After a successful run at the Hampstead Theatre, followed by a transfer to Trafalgar Studios 2 – The Wasp has made its way to the Jermyn Street Theatre. A two-hander centred on two childhood friends, The Wasp explores themes of friendship, development and revenge. It’s two protagonists Heather (Selina Giles) and Carla (Lisa Gorgin), began their story together at school. As good friends in their youth, they shared the beginnings of an innocent adolescence, until one day the situation turned sour. After Heather endures years of what one can only describe as physical, mental and sexual abuse at the hands of Carla and her friends, 16 years later they meet again – and have become two extraordinarily dissimilar women. Carla has a council flat, 4 children and another on the way while Heather has a career, a home that resembles an Ikea showroom and an ever-growing grudge. But why did Heather request they meet? And just how different have the two women become?

Written by Morgan Malcolm Lloyd and directed by Anna Simpson, The Wasp is a thriller, of sorts, but with a level of predictability. The characters are gross stereotypes, particularly Carla, who sports layers of jewellery, a scraped back ponytail and is permanently smacking gum between her over-lined lips. She cackles and smokes and shows little regard for anyone, least of all herself. Heather has some more depth, and the meat of the plot lies within her psyche, but she still fulfils the ‘scorned woman’ role and her actions at first seem purely revenge-driven, but later morph into an odd philosophical lecture on good versus evil, kindness versus violence etc., and it shifts the play into the realm of cautionary tale – like if EastEnders produced fables.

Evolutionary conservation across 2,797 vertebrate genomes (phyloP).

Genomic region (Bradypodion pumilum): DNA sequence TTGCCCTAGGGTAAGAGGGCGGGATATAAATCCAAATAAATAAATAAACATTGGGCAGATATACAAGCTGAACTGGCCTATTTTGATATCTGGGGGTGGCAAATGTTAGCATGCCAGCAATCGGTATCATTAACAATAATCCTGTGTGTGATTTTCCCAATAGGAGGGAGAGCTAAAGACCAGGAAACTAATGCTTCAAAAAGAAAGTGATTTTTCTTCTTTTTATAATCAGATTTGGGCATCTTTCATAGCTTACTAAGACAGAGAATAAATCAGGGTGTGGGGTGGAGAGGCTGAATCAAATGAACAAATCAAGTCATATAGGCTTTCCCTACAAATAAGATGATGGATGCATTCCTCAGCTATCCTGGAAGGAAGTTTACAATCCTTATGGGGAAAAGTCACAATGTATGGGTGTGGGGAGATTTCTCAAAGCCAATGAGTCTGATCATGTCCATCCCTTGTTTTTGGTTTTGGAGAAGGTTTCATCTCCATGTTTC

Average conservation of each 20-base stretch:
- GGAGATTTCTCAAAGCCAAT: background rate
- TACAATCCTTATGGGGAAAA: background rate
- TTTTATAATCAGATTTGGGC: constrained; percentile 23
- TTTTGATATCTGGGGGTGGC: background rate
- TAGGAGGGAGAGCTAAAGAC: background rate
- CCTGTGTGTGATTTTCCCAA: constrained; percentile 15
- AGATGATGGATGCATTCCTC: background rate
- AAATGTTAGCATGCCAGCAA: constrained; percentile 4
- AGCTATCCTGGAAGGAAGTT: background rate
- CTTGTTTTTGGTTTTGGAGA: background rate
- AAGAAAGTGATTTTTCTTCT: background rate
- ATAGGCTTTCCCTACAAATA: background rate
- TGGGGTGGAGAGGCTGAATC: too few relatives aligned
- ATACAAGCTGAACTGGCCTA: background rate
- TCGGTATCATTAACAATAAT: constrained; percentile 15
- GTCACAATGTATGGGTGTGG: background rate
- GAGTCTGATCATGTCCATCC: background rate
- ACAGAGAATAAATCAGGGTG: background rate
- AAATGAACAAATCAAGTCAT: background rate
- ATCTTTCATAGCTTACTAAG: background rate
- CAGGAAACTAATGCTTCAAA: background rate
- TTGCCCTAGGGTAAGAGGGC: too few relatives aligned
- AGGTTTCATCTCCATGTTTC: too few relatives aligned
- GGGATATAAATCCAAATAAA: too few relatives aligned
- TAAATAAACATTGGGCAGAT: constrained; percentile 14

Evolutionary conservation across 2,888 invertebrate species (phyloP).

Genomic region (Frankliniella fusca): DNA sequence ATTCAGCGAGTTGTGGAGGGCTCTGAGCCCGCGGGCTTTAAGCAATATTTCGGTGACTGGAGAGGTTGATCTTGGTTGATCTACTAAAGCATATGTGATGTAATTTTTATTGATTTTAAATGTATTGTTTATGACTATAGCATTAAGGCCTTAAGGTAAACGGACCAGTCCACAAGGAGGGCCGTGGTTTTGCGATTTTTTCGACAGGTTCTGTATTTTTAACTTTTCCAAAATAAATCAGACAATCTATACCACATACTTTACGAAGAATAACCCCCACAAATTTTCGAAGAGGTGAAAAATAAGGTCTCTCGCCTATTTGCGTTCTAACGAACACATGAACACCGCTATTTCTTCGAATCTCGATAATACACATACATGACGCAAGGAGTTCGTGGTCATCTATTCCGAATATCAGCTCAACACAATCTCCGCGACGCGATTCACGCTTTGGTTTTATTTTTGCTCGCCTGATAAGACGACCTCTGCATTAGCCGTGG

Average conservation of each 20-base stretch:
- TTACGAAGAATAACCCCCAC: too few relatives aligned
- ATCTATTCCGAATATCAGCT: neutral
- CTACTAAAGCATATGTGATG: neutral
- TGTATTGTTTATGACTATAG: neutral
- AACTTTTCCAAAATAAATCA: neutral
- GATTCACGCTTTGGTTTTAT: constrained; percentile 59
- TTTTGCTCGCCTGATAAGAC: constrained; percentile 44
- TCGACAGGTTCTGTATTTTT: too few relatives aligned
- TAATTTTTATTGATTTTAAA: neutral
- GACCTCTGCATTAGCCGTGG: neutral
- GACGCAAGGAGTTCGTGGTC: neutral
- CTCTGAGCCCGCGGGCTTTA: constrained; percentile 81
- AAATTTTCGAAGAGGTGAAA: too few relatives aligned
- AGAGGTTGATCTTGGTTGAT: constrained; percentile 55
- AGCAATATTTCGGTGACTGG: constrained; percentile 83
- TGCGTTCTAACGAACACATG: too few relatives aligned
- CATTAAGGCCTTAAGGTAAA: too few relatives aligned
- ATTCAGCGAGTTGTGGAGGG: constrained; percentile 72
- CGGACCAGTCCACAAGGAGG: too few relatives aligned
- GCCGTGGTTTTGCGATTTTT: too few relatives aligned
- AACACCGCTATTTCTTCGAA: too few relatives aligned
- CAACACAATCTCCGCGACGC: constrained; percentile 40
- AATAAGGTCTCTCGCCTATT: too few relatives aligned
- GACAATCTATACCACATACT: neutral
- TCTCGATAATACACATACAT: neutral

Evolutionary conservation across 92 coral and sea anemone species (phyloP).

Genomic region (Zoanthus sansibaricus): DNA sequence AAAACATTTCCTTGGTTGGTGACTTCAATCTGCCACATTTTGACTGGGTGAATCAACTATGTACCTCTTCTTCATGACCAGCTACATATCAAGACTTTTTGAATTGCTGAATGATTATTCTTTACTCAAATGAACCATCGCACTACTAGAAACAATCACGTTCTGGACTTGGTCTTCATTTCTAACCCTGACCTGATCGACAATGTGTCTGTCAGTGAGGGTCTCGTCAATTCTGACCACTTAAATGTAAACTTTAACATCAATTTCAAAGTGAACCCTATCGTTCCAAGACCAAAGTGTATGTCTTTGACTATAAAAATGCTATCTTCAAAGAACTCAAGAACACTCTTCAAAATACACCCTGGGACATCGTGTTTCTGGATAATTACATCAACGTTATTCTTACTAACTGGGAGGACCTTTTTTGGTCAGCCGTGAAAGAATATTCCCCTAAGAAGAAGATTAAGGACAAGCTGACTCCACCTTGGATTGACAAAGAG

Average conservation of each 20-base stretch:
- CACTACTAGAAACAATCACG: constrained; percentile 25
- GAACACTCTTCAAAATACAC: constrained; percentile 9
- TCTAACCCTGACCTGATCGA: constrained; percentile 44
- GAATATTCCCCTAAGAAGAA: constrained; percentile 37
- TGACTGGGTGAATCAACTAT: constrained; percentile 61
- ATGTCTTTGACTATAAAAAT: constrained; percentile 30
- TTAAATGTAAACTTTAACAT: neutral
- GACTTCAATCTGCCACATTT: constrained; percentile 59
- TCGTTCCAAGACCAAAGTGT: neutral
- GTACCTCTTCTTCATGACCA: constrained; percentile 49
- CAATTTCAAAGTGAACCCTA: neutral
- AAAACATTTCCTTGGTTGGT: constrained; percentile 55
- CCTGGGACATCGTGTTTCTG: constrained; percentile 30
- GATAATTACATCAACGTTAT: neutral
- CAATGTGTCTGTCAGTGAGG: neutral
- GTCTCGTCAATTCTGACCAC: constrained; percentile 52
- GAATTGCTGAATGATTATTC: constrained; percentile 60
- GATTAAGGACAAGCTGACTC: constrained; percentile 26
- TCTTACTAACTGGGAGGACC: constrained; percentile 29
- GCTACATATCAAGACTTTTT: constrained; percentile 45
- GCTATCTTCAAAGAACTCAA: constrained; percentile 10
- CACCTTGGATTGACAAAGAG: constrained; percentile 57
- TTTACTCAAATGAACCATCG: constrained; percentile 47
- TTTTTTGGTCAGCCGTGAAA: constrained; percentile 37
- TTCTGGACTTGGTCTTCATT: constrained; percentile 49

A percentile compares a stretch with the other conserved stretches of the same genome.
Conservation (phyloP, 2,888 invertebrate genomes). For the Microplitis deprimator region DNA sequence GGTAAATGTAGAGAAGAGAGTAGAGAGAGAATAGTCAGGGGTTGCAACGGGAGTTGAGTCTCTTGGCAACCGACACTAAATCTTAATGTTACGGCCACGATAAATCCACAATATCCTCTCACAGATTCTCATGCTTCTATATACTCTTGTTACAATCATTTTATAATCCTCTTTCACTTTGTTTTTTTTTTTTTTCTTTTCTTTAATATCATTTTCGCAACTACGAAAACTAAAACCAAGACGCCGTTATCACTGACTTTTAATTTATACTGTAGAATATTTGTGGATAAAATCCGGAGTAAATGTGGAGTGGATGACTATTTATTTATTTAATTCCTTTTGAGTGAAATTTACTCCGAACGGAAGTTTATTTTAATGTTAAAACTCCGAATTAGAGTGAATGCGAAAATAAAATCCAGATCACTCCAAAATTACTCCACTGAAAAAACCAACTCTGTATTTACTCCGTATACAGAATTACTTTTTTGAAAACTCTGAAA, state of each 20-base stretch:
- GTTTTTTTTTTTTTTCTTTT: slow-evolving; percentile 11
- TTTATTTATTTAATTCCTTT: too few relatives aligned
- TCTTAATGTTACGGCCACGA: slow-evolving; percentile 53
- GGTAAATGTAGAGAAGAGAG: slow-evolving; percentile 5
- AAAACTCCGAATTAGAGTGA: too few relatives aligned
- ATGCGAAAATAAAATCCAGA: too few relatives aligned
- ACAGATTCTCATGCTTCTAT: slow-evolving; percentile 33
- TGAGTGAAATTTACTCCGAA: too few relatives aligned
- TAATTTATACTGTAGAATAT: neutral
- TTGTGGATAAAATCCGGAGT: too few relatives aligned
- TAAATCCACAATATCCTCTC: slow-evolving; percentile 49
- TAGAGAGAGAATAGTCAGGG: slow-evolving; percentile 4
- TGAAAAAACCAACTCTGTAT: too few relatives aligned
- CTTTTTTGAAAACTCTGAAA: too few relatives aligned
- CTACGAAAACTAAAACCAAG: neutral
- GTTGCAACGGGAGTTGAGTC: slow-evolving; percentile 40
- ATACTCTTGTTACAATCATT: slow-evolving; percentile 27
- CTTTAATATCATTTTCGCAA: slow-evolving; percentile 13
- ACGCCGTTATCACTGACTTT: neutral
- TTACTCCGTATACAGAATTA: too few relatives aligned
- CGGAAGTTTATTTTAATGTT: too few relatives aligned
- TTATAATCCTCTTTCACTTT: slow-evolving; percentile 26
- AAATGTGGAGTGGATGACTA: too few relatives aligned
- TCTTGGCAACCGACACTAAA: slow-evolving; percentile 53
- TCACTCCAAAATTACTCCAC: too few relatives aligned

Despite possessing all the melodrama of your Mum’s favourite weekly soap, but with a properly dark backstory –The Wasp still leaves you wanting more. Both Gorgin and Giles perform well, if a little overzealously, and their full commitment to their roles is admirable. The Wasp does at times present conflicting ideals within the dialogue and tiring tropes, but it is unique in its core subject matter – how far can we carry a moment from our past, and just how much do these moments shape us in our future?

The Wasp is playing at Jermyn Street Theatre until August 12.

Photo: Andreas Grieger